Solution: well, let’s use integers, not floats (for what are hopefully obvious reasons). Let’s use the year, then a digit for the quarter. What digits should we use for the quarters? Well, we should probably stay away from zero, because it’s not clear what year a zero would belong to. Okay, let’s use 2, 4, 6, and 8 for the four quarters. This spaces out the four quarters, and allows for the insertion of additional terms, should it become necessary.
So, how should we write Fall 2006? We could write “20068”. But… let’s try to cut that down to four digits.
(Knowing what I now know, I can’t see why you would want to do this unless PeopleSoft has some kind of internal restriction or performance penalty regarding numbers with more digits. Let’s assume this is the case.)
Well, maybe we can encode the century as a single digit. Let’s use “2” for the century from 2000 — 2099. So Fall 2006 becomes 2068.
Great! So how do we represent Spring 1997?
If we’re using century codes, then the one before “2” should be “1”. So in this case, Winter 1997 would be written as 1972.
Apparently, though, we decided that this was confusing, and that we should instead use a “0” for the 1900s, so that Winter 1997 is instead written as 0972.
This scheme is not awful, but it does have some problems if you try to subtract numbers or increment or decrement quarter numbers, because going from a fall quarter to the next winter quarter requires adding four… unless the year is 1999, in which case you have to add 1004. Oh well.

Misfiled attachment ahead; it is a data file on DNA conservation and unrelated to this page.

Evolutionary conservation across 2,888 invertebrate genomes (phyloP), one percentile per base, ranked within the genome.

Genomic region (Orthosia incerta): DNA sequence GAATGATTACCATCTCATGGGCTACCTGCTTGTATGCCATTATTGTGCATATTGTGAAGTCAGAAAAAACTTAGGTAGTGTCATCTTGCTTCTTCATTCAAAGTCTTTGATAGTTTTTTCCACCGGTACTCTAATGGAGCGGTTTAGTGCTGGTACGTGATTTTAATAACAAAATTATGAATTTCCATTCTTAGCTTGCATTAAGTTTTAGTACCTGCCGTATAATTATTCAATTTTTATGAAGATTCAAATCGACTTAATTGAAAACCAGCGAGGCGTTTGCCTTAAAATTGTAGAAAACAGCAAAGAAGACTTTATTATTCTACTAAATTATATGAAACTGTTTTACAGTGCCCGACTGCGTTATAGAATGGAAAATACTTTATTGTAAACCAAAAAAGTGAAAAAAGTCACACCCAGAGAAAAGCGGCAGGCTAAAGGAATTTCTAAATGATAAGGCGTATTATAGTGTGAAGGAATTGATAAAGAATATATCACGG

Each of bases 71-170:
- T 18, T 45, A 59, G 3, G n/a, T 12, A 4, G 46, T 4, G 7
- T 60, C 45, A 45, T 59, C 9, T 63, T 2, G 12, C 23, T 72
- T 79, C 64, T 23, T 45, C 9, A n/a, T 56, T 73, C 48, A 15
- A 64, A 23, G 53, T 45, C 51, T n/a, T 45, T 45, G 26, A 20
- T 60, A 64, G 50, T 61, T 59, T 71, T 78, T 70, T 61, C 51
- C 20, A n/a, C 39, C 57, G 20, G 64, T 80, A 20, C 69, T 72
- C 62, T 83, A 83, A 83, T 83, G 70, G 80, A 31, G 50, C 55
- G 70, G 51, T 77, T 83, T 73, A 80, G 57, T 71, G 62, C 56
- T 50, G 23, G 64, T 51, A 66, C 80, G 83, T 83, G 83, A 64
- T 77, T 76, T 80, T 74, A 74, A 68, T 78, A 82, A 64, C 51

Okay, so let’s summarize. How the heck do we actually read one of these numbers?
2174 : 2000 + 17 = 2017, 4 = Spring. Spring 2017.
2102 : 2000 + 10 = 2010, 2 = Winter. Winter 2010.
976 : 1900 + 97 = 1997, 6 = Summer. Summer 1997.
Actually, I’m going to be precise, and just give you some code.
Yes, in Racket.
1 2 3 4 5 6 7 8 9 10 11 12 13 14 15 16 17 18 19 20 21 22 |
#lang typed/racket ;; given a quarter, return its season: "Fall", "Winter", etc. (define (qtr->season [qtr : Natural]) : Season (match (modulo qtr 10) [2 "Winter"] [4 "Spring"] [6 "Summer"] [8 "Fall"])) ;; return the year in which a quarter number falls (define (qtr->year [qtr : Natural]) : Natural (define century-code (floor (/ qtr 1000))) (define year-code (modulo (floor (/ qtr 10)) 100)) (define century-offset (match century-code [0 1900] [2 2000] [_ (raise-argument-error 'qtr-year "qtr with century code of 0 or 2" 0 qtr)])) (+ century-offset year-code)) |
Good news, folks! We’re continuing to deliver reasonably sized classes for our students. Specifically, more than 90% of our SCUs are currently delivered in classes of size less than 40. The last time we managed that was back in winter of 2011. On the other hand, if you think that class sizes should be below 30, we’re not doing so well.